Weight loss set to be pharma's gain

Weight loss drugs  credit: Shutterstock
Weight loss drugs credit: Shutterstock

Three drugs and a host of products in the pipeline are forecast to change obesity treatment, in a market projected at upwards of $100 billion, and with Israeli players too.

Gali Weinreb After many years during which no drugs with significant effects on obesity came to market, the tide has turned. Three drugs have entered or are about to enter the market, and demand is immeasurably greater than supply. Companies are scrambling to keep up. At the same time, a black market has developed, and even people who are not defined as dangerously overweight are using medications not intended for them, with some even boasting about it publicly.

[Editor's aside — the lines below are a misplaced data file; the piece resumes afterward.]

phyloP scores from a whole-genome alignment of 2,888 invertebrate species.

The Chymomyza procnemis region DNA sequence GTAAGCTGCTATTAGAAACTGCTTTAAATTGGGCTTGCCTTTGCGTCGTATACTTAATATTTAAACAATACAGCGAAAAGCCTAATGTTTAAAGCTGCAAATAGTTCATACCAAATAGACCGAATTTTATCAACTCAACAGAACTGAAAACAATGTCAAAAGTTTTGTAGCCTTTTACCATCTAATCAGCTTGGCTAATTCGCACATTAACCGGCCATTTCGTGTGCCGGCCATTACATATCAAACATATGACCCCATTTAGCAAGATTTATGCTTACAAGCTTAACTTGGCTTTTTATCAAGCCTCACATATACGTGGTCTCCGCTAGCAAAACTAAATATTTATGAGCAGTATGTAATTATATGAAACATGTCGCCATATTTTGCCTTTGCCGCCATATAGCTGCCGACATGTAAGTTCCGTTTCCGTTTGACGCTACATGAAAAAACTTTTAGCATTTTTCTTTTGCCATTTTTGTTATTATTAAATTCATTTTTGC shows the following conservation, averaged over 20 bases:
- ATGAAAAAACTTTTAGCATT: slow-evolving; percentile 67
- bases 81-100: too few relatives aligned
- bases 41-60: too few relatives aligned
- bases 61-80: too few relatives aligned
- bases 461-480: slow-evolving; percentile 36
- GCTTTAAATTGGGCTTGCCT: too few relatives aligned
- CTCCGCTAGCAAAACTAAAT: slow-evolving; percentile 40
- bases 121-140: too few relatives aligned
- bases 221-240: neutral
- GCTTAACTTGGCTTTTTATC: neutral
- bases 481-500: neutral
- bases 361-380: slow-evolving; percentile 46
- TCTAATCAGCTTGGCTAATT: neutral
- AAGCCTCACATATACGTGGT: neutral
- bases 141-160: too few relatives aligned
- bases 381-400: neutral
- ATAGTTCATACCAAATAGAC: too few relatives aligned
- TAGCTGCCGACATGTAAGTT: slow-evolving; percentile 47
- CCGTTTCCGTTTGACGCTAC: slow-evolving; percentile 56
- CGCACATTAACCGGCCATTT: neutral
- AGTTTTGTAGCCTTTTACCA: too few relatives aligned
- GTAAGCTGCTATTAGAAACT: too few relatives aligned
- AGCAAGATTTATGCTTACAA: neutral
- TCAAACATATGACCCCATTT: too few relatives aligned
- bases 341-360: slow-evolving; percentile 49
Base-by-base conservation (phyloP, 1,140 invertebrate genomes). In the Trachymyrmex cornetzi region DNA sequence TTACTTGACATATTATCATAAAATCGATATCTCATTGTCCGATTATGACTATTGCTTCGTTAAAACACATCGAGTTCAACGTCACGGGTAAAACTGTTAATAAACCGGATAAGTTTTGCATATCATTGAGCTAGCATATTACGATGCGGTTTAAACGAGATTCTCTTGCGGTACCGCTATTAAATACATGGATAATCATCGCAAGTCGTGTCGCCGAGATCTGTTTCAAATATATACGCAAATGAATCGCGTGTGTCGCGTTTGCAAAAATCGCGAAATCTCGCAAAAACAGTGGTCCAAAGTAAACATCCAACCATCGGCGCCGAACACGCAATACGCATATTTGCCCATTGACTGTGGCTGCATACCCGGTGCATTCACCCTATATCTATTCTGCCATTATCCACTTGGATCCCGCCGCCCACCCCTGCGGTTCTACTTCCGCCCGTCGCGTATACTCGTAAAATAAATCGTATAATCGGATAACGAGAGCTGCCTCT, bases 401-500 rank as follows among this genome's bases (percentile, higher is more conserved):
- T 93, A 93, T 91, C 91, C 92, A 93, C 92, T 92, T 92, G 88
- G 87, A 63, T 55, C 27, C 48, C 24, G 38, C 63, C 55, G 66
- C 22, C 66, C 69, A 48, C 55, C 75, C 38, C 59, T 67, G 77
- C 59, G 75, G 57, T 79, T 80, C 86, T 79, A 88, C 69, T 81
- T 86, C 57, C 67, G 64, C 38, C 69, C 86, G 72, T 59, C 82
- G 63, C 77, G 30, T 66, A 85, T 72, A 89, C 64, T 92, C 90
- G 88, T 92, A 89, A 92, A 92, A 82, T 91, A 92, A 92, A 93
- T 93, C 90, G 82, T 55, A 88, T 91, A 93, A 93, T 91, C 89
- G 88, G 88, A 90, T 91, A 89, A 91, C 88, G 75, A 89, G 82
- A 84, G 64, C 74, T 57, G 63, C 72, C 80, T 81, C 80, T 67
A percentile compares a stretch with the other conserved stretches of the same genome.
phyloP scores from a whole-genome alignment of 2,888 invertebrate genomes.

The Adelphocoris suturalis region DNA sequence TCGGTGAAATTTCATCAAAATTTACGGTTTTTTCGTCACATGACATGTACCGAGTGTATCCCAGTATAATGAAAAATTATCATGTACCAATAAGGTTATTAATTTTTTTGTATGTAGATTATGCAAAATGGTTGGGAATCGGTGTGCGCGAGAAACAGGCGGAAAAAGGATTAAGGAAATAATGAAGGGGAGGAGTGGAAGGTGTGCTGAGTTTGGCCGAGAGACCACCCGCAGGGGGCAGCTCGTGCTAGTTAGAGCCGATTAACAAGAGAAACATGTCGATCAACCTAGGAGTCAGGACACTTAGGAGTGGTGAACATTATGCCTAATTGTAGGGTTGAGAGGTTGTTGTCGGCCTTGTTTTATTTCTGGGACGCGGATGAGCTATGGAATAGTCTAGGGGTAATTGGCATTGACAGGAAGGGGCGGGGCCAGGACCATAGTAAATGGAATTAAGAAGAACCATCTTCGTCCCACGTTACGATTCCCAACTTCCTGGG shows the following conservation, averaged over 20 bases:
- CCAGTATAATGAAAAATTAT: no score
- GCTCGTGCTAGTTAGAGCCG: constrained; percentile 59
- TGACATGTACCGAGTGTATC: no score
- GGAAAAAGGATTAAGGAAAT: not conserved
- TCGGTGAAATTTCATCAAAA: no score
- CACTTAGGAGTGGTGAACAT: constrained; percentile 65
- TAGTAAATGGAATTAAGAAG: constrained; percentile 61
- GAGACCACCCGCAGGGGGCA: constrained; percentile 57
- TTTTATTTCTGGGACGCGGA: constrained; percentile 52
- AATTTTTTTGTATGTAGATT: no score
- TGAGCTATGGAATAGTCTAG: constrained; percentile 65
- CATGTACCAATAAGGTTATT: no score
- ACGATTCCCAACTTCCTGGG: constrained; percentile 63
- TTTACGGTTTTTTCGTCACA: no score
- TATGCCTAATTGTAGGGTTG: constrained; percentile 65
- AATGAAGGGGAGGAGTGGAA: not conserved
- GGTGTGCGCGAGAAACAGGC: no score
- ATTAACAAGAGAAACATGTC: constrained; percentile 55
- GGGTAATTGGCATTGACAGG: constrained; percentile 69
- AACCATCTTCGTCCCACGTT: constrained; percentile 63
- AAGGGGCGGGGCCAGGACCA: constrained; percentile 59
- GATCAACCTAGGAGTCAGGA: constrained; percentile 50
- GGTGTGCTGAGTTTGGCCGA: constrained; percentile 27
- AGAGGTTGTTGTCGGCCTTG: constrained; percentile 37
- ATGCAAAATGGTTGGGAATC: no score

The expected change in obesity treatment is dramatic. A market potentially worth billions of dollars has been created that stretches from nutritionists, support groups, trainers, and supplements to pharmaceutical companies. This change has positive and negative aspects.

The mechanism and the cost

The anti-obesity drugs that have become popular in the past year are based on a mechanism called Glucagon-like peptide-1 (GLP-1). First developed to treat diabetes, GLP-1 is based on a hormone that is also secreted by a healthy body. The GLP-1 receptor agonist encourages insulin secretion, and therefore helps those who have developed insulin resistance to decrease blood sugar levels by enhancing the secretion of insulin.